Legendary filmmaker John Woo has long been known for his signature hard-boiled crime dramas and for pioneering a cinematic style known as ‘bullet ballet’.
Having branched out into period drama with 2008’s epic war film Red Cliff, he has now produced and co-directed his first wuxiapian, or martial arts swordfighting film, Reign of Assassins.
Still, he thinks he hasn’t hit his peak or directed his magnum opus yet.
“I have always wanted to produce the films of up-and-coming directors,” the highly influential director said during a press session here to promote the film, which was written and directed by Su Chao-Pin and opened October 7.
“Although Chinese movies have developed well, many just follow the trend of what’s in the vogue at the moment. There are very few multicultural films like this, with a special quality, an independent spirit and genuine character.”
Reign of Assassins, which stars Michelle Yeoh, Shawn Yue, Barbie Hsu, Wang Xueqi, Kelly Lin and Korean heartthrob Jung Woo-Sung, tells the tale of an assassin (Yeoh) who changes her identity and tries to lead a normal life before her past catches up with her.
Woo stressed that the film truly belonged to director Su. He initially did not intend to get involved with directing, but later contributed enough input to garner a co-director credit.
“My very own wuxiapian, I have not done it yet! I want to do it in my style, with (Woo’s trademark) doves flying, in that sort of grand heroic-romantic style – a more macho wuxiapian,” he said.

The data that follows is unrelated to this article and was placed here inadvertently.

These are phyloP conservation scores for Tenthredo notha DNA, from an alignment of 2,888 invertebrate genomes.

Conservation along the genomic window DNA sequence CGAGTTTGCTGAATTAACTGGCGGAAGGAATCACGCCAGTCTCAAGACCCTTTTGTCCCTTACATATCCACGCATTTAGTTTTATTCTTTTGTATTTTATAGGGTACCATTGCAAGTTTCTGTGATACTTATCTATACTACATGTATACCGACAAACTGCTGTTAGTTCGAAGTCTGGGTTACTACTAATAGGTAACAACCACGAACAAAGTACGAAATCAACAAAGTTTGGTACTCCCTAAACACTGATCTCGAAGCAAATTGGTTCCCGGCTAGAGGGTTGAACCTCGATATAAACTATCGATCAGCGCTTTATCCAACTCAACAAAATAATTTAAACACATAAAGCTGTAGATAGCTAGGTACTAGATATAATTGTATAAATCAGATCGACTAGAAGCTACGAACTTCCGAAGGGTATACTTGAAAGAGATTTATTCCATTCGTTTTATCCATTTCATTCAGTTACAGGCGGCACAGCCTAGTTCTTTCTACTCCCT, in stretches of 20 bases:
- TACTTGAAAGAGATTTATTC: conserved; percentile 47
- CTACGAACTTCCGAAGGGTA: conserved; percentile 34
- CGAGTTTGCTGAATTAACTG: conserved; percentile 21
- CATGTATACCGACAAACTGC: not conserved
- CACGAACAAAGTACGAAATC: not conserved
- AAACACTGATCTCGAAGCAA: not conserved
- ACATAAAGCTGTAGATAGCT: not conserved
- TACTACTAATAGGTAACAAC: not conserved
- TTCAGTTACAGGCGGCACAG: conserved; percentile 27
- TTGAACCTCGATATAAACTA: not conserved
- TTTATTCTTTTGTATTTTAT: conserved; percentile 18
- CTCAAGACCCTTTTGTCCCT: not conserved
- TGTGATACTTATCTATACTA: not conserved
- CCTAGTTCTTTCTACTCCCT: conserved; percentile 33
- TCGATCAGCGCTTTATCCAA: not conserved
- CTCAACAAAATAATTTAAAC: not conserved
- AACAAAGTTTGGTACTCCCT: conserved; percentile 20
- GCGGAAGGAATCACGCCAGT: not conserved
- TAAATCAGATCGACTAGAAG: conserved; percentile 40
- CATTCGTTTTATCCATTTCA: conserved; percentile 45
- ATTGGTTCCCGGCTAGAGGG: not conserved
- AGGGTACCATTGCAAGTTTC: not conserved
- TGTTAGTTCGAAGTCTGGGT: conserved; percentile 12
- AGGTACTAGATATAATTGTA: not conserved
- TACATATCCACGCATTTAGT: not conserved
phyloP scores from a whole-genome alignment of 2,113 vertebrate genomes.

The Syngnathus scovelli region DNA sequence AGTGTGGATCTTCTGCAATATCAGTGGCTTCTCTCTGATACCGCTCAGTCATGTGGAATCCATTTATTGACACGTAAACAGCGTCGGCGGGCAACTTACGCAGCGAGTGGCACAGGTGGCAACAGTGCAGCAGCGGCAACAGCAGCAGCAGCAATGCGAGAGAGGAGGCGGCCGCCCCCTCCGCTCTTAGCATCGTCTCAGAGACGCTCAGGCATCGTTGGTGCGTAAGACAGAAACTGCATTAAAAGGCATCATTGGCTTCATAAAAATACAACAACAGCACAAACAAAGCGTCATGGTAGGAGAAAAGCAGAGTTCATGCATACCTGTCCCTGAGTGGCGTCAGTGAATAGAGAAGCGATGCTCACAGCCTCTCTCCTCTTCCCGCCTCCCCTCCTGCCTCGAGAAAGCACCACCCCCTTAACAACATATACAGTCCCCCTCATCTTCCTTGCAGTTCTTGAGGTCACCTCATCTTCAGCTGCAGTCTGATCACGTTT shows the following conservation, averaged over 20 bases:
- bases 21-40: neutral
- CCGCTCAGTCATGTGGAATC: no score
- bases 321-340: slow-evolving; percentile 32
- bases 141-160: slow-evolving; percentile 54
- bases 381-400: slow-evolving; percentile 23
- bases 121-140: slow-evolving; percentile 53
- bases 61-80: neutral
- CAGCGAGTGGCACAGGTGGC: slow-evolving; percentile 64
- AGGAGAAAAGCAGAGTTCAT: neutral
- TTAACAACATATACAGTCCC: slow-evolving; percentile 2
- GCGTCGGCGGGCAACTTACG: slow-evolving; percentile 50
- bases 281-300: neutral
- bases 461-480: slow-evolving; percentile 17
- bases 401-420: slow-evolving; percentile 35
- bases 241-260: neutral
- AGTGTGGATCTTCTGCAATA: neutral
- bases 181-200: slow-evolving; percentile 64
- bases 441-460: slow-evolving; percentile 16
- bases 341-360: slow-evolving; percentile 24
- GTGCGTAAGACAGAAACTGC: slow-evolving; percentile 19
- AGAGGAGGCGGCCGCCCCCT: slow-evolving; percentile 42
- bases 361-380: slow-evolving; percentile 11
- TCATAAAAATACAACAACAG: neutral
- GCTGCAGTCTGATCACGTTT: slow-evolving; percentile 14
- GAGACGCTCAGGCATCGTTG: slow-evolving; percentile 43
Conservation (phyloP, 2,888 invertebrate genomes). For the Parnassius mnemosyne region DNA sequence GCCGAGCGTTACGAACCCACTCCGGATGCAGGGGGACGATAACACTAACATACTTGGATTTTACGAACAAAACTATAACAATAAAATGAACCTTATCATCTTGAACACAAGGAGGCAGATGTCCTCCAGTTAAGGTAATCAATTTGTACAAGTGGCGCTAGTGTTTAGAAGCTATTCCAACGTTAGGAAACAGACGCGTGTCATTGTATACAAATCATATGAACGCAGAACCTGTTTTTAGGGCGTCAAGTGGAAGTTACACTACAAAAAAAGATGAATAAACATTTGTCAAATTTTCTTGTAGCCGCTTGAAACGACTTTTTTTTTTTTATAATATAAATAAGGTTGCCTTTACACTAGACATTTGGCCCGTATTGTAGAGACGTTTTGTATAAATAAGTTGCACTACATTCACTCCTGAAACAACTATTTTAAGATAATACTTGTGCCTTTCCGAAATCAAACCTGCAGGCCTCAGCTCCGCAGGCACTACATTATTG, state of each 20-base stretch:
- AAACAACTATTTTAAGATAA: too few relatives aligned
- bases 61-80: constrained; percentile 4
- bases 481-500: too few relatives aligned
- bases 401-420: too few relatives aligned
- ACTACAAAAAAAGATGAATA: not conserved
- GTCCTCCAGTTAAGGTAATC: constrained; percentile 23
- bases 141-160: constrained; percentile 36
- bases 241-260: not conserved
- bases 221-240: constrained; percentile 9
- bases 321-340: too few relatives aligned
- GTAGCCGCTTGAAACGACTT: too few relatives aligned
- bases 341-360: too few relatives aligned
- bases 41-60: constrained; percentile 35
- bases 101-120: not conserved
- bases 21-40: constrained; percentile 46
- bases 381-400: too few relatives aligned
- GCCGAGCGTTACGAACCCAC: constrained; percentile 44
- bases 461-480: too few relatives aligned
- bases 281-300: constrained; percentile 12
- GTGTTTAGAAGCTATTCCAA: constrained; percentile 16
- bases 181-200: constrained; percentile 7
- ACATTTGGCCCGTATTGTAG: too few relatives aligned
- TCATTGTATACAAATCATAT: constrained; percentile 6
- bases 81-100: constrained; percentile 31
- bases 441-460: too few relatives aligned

“It will be a different kind of wuxiapian; I believe I can bring my own style into the picture. I’m currently writing the script so, really, I’ve saved the best for myself!”
Asked about the lifetime achievement award he received in September at the prestigious Venice Film Festival, the 64-year-old Woo said he was “very grateful and moved” as well as “very lucky”.
“This prize has come a little early for me. I still have a little bit of hair on my head! I established some innovative techniques and I think I’ve inspired some directors – I hope I’ve made some small contribution to cinema after all.
“But it’s still not enough for me; I have not yet directed my perfect film. All the films I’ve done before, I never watch them – I feel they all have flaws. So I’m going to keep making movies to find my dream movie.”
While he pursues perfection, his daughter Angeles is seeking her own path in showbiz, snagging a small part as an assassin in her father’s latest film.
Director Su agreed with Woo that Angeles surprised and impressed. If one didn’t know better, one would have assumed she was an old pro at this, he said.
“She really opened our eyes. She’s really skilled and has black belts in judo and taekwondo. I was worried at first that she would not have the strength, but she was able to do many of the action scenes without a stand-in.”
Lead actress Yeoh cheekily revealed that Woo was a nervous wreck when his daughter was filming.
“The only person I saw who was very excited on set (during action scenes) was a father. When we’re doing the wirework, it’s very scary because you’re not in control. If you’re in mid-air there are no brakes.
“We had such an experienced stunt team. But of course when Angeles was on the wire, we saw this daddy who was walking up and walking down, asking ‘Are you sure it’s safe? Did you test it first? How many times did you try it?’ It was really cute.
“One time we heard a crash, and John’s reaction was, ‘Ok, it’s not Angeles!’” Yeoh said laughing. “Fortunately, nobody was injured – it was just some equipment. In the end, I think Angeles did have to say, ‘Daddy, can you please go home?’”
Now, apart from perfectionist filmmaker and action pioneer, we can add the title of ‘doting father’ to the legend of John Woo.